Tuned
Piano
Tubular bells
Xylophone
Glockenspiel
Timpani
Un-tuned
Drum kit
Woodblock
Castanets
Triangle
Tambourine
Cymbals
Percussion– MAIN CONCEPTS
 Striking
Keyboard Instruments
 Organ – found in churches, usually have
foot pedals & pipes
 Harpsicord – used in Baroque period
performing ornaments and bass lines
(continuo). Strings are plucked rather than
hammered.
 Piano (pianoforte) – used from the Classical
period onwards. Can perform/accompany
sonatas.
 Synthesizer – an electronic keyboard found
in modern music.
Types of Guitar
 Acoustic – non-electric with 6 strings which
can be strummed or plucked
(fingers/plectrum)
 Electric – as acoustic but uses an amplifier
to produce sound
 Slide – a method of guitar playing using a
metal tube or bottle neck to slide across
the frets. Found in country and western
music.
 Bass – and electric 4 stringed guitar which
produces low pitched notes. Performs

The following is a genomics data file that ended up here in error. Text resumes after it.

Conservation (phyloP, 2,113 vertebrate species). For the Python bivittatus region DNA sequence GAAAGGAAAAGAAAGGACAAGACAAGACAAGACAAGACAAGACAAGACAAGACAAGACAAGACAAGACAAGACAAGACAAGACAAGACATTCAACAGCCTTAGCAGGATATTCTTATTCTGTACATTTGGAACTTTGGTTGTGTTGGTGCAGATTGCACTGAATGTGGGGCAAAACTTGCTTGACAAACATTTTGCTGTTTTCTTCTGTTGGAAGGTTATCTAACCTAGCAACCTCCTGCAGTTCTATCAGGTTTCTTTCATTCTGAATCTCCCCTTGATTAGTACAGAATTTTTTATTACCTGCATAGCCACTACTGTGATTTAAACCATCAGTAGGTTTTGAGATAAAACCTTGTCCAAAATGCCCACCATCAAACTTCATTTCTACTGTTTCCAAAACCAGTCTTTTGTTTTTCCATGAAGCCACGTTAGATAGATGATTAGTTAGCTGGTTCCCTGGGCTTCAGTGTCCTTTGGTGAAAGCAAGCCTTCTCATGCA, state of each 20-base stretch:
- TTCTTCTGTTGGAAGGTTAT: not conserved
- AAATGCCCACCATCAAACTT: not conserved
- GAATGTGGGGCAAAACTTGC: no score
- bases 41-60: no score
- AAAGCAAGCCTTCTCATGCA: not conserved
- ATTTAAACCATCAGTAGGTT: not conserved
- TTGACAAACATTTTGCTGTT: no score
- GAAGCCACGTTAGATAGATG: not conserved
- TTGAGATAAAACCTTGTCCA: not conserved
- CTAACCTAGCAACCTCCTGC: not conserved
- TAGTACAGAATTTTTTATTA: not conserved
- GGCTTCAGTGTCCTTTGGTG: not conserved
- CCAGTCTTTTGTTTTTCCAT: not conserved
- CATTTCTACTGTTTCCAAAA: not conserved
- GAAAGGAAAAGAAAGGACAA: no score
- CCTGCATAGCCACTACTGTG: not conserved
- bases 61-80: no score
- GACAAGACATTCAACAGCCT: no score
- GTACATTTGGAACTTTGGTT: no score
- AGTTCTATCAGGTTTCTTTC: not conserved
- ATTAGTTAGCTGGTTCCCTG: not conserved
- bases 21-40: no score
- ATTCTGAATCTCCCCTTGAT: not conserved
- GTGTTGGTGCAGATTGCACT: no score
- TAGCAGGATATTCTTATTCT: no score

riffs/bass lines.
Electronic Concepts
 Distortion – an electronic effect used to
alter the sound of an electric guitar, making
it sound harsh
 Delay – an electronic effect used to repeat
the sound over and over like an echo
 Reverb – an electronic effect which gives
the impression of different hall
atmospheres
 Slapping – a method of playing the bass
guitar where the thumb is used to hit the
side of the strings
 ORNAMENTS – a decoration of the melody
to add melodic and rhythmic interest:
 Trill – the rapid alteration of two adjacent
notes
 Grace note -a short note played before
the main note of the melody
 Drum fill – a rhythmic decoration played on
the drum kit
Bands & Groups
 String Quartet – 2 x violins, viola & cello
 Chamber Music – music composed for a
small group of instruments & performed in a
small venue
 Pipe Band – Bagpipes, bass drum & snare
drum, performs Scottish music to march to
 Scottish Dance Band – fiddle, accordion,
keyboard, bass & drums, performs
Scottish dances at Ceilidhs
Bands & Groups
 Orchestra – all 4 sections of the
orchestra performing orchestral music